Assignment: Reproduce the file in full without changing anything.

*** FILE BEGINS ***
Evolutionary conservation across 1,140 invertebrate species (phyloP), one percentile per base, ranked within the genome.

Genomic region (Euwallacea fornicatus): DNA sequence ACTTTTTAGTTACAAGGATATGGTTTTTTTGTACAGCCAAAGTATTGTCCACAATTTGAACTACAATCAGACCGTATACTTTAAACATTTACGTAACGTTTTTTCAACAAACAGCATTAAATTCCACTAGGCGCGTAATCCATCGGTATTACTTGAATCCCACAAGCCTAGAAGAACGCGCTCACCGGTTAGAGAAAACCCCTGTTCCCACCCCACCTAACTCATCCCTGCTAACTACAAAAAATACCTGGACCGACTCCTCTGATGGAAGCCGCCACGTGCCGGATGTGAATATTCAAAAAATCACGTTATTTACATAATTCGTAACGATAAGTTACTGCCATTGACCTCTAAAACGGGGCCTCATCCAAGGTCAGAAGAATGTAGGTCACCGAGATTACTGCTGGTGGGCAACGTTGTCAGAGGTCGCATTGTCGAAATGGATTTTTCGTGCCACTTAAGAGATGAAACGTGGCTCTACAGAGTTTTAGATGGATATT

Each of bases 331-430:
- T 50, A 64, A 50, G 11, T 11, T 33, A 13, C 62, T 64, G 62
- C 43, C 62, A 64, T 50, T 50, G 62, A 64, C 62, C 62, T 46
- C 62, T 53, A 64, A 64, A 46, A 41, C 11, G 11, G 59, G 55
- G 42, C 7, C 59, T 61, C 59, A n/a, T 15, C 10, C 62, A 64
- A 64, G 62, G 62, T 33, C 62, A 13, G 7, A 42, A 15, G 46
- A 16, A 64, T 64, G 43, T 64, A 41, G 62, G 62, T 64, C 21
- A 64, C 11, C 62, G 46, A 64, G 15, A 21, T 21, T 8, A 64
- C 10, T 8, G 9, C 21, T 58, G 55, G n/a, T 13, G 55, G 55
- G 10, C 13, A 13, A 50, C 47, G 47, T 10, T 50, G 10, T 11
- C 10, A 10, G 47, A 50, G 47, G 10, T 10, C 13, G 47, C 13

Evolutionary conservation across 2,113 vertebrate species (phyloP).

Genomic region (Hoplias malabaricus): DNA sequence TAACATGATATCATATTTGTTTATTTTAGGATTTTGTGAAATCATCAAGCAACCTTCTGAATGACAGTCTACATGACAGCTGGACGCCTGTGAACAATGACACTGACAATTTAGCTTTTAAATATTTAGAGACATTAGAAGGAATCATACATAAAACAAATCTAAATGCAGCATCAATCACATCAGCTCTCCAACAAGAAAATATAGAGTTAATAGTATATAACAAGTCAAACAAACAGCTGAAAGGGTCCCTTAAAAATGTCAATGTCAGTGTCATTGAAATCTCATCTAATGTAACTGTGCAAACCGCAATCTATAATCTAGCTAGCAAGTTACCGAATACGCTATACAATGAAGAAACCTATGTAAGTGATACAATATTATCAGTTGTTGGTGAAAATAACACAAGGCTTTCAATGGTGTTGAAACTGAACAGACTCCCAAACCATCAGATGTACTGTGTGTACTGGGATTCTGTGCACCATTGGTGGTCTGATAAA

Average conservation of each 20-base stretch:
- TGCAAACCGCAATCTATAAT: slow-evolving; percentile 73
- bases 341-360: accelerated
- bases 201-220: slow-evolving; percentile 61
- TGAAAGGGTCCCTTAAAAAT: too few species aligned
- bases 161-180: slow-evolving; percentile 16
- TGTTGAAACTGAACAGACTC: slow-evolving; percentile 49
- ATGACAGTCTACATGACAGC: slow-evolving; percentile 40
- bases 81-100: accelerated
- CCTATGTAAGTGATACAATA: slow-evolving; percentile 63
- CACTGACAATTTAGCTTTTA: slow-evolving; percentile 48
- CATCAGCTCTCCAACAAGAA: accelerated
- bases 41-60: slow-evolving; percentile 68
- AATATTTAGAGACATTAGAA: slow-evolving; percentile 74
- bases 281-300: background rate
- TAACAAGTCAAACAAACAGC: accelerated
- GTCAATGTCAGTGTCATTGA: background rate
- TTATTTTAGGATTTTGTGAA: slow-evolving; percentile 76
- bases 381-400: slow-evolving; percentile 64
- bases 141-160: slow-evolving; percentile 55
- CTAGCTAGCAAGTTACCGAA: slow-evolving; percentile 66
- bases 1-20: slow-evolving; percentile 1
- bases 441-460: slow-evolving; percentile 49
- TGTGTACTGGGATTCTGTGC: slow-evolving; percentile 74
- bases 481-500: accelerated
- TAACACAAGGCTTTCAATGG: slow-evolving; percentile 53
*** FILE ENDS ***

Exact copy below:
Evolutionary conservation across 1,140 invertebrate species (phyloP), one percentile per base, ranked within the genome.

Genomic region (Euwallacea fornicatus): DNA sequence ACTTTTTAGTTACAAGGATATGGTTTTTTTGTACAGCCAAAGTATTGTCCACAATTTGAACTACAATCAGACCGTATACTTTAAACATTTACGTAACGTTTTTTCAACAAACAGCATTAAATTCCACTAGGCGCGTAATCCATCGGTATTACTTGAATCCCACAAGCCTAGAAGAACGCGCTCACCGGTTAGAGAAAACCCCTGTTCCCACCCCACCTAACTCATCCCTGCTAACTACAAAAAATACCTGGACCGACTCCTCTGATGGAAGCCGCCACGTGCCGGATGTGAATATTCAAAAAATCACGTTATTTACATAATTCGTAACGATAAGTTACTGCCATTGACCTCTAAAACGGGGCCTCATCCAAGGTCAGAAGAATGTAGGTCACCGAGATTACTGCTGGTGGGCAACGTTGTCAGAGGTCGCATTGTCGAAATGGATTTTTCGTGCCACTTAAGAGATGAAACGTGGCTCTACAGAGTTTTAGATGGATATT

Each of bases 331-430:
- T 50, A 64, A 50, G 11, T 11, T 33, A 13, C 62, T 64, G 62
- C 43, C 62, A 64, T 50, T 50, G 62, A 64, C 62, C 62, T 46
- C 62, T 53, A 64, A 64, A 46, A 41, C 11, G 11, G 59, G 55
- G 42, C 7, C 59, T 61, C 59, A n/a, T 15, C 10, C 62, A 64
- A 64, G 62, G 62, T 33, C 62, A 13, G 7, A 42, A 15, G 46
- A 16, A 64, T 64, G 43, T 64, A 41, G 62, G 62, T 64, C 21
- A 64, C 11, C 62, G 46, A 64, G 15, A 21, T 21, T 8, A 64
- C 10, T 8, G 9, C 21, T 58, G 55, G n/a, T 13, G 55, G 55
- G 10, C 13, A 13, A 50, C 47, G 47, T 10, T 50, G 10, T 11
- C 10, A 10, G 47, A 50, G 47, G 10, T 10, C 13, G 47, C 13

Evolutionary conservation across 2,113 vertebrate species (phyloP).

Genomic region (Hoplias malabaricus): DNA sequence TAACATGATATCATATTTGTTTATTTTAGGATTTTGTGAAATCATCAAGCAACCTTCTGAATGACAGTCTACATGACAGCTGGACGCCTGTGAACAATGACACTGACAATTTAGCTTTTAAATATTTAGAGACATTAGAAGGAATCATACATAAAACAAATCTAAATGCAGCATCAATCACATCAGCTCTCCAACAAGAAAATATAGAGTTAATAGTATATAACAAGTCAAACAAACAGCTGAAAGGGTCCCTTAAAAATGTCAATGTCAGTGTCATTGAAATCTCATCTAATGTAACTGTGCAAACCGCAATCTATAATCTAGCTAGCAAGTTACCGAATACGCTATACAATGAAGAAACCTATGTAAGTGATACAATATTATCAGTTGTTGGTGAAAATAACACAAGGCTTTCAATGGTGTTGAAACTGAACAGACTCCCAAACCATCAGATGTACTGTGTGTACTGGGATTCTGTGCACCATTGGTGGTCTGATAAA

Average conservation of each 20-base stretch:
- TGCAAACCGCAATCTATAAT: slow-evolving; percentile 73
- bases 341-360: accelerated
- bases 201-220: slow-evolving; percentile 61
- TGAAAGGGTCCCTTAAAAAT: too few species aligned
- bases 161-180: slow-evolving; percentile 16
- TGTTGAAACTGAACAGACTC: slow-evolving; percentile 49
- ATGACAGTCTACATGACAGC: slow-evolving; percentile 40
- bases 81-100: accelerated
- CCTATGTAAGTGATACAATA: slow-evolving; percentile 63
- CACTGACAATTTAGCTTTTA: slow-evolving; percentile 48
- CATCAGCTCTCCAACAAGAA: accelerated
- bases 41-60: slow-evolving; percentile 68
- AATATTTAGAGACATTAGAA: slow-evolving; percentile 74
- bases 281-300: background rate
- TAACAAGTCAAACAAACAGC: accelerated
- GTCAATGTCAGTGTCATTGA: background rate
- TTATTTTAGGATTTTGTGAA: slow-evolving; percentile 76
- bases 381-400: slow-evolving; percentile 64
- bases 141-160: slow-evolving; percentile 55
- CTAGCTAGCAAGTTACCGAA: slow-evolving; percentile 66
- bases 1-20: slow-evolving; percentile 1
- bases 441-460: slow-evolving; percentile 49
- TGTGTACTGGGATTCTGTGC: slow-evolving; percentile 74
- bases 481-500: accelerated
- TAACACAAGGCTTTCAATGG: slow-evolving; percentile 53